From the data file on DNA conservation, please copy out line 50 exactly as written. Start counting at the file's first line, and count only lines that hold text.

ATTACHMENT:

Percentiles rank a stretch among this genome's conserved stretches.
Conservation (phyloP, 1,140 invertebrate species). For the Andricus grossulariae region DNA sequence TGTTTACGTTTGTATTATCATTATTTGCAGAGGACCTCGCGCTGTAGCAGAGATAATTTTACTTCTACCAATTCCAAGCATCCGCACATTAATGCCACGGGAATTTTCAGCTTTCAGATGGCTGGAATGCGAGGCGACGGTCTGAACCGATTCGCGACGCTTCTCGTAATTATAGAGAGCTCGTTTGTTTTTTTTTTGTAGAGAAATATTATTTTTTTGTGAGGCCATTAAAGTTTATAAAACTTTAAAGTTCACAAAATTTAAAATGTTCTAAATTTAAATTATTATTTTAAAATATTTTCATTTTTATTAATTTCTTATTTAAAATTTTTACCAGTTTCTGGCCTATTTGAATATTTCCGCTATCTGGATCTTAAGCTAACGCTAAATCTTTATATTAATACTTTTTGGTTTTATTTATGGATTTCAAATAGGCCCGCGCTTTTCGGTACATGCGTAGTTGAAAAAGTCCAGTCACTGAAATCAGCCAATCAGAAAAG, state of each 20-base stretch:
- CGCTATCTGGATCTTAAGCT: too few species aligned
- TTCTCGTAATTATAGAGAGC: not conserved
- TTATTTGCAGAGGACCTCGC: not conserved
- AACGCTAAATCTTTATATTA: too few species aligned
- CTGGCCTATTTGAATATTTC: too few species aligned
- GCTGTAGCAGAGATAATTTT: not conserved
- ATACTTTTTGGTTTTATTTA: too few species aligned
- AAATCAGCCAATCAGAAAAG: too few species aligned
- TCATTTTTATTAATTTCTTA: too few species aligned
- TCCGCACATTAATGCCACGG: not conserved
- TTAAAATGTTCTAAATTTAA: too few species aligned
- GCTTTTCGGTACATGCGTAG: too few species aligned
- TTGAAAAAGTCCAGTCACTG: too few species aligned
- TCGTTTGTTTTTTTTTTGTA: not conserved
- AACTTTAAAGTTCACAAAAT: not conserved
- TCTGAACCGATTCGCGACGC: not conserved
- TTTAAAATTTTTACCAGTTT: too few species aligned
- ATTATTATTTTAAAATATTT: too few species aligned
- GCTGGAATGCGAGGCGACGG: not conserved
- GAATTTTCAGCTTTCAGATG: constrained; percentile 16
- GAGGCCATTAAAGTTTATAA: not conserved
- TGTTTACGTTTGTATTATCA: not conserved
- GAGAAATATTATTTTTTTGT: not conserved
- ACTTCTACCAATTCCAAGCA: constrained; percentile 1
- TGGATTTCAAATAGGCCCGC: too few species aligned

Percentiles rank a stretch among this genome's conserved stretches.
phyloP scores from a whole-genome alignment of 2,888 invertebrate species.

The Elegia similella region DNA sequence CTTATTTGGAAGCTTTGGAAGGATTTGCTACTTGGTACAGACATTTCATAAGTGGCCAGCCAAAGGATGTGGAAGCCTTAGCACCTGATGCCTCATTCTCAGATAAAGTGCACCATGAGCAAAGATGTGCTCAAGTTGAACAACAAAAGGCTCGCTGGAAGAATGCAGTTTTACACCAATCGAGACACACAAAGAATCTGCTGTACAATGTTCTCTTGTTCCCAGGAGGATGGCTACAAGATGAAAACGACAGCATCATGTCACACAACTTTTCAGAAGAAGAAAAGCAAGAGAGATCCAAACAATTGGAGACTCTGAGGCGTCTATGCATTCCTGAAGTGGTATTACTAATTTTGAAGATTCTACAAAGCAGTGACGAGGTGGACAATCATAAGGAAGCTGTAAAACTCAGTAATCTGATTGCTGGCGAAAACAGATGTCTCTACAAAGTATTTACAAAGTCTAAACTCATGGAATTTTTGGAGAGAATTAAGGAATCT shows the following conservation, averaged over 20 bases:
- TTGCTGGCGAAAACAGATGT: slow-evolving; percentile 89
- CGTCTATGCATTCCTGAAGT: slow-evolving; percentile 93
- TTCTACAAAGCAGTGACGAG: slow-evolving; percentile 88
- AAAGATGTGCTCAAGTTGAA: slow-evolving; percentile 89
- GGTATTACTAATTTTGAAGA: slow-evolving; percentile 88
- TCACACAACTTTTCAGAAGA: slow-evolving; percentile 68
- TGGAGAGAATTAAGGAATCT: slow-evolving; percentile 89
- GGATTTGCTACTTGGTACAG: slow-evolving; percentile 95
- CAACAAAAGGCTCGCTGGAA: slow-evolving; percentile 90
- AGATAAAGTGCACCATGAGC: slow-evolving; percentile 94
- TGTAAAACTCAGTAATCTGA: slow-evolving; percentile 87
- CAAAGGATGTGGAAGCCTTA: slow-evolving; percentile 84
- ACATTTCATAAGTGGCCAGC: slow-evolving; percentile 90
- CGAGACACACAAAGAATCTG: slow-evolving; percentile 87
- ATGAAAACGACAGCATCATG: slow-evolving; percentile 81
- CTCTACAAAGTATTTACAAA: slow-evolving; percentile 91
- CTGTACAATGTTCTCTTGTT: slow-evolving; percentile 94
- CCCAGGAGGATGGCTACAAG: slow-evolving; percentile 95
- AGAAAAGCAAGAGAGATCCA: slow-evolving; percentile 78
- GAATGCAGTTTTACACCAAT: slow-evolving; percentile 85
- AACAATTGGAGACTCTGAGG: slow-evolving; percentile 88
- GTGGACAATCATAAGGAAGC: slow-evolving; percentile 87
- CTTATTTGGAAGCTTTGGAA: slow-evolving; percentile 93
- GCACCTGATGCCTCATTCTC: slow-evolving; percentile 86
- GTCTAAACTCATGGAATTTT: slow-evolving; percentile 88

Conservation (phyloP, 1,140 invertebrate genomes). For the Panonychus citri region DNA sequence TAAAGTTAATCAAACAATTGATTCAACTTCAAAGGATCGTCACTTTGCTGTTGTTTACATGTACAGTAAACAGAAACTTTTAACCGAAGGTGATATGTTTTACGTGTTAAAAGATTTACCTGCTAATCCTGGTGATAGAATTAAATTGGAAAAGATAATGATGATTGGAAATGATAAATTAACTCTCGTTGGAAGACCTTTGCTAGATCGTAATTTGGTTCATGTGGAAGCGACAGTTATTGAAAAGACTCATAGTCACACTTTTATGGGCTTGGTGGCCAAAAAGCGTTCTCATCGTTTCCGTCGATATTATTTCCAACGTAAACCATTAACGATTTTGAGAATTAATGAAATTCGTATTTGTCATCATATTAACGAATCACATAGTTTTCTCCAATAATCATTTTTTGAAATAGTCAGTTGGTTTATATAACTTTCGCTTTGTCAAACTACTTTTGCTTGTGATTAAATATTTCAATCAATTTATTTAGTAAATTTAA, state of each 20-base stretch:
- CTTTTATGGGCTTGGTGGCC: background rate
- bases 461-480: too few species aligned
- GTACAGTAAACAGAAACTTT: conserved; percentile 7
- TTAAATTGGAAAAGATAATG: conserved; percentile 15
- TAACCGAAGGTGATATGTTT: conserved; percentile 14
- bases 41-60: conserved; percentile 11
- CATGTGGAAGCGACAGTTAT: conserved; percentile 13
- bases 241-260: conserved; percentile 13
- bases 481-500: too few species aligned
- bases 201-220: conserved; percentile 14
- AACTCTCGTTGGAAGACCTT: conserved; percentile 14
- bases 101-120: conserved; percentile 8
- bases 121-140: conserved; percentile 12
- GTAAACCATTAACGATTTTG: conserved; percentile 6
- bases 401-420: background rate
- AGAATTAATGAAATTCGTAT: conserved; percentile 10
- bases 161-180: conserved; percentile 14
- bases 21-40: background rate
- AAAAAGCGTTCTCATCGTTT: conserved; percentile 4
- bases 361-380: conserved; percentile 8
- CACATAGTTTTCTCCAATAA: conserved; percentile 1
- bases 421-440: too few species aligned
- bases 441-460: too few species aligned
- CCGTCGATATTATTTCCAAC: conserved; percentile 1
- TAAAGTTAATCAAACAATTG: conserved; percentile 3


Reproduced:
- GAATGCAGTTTTACACCAAT: slow-evolving; percentile 85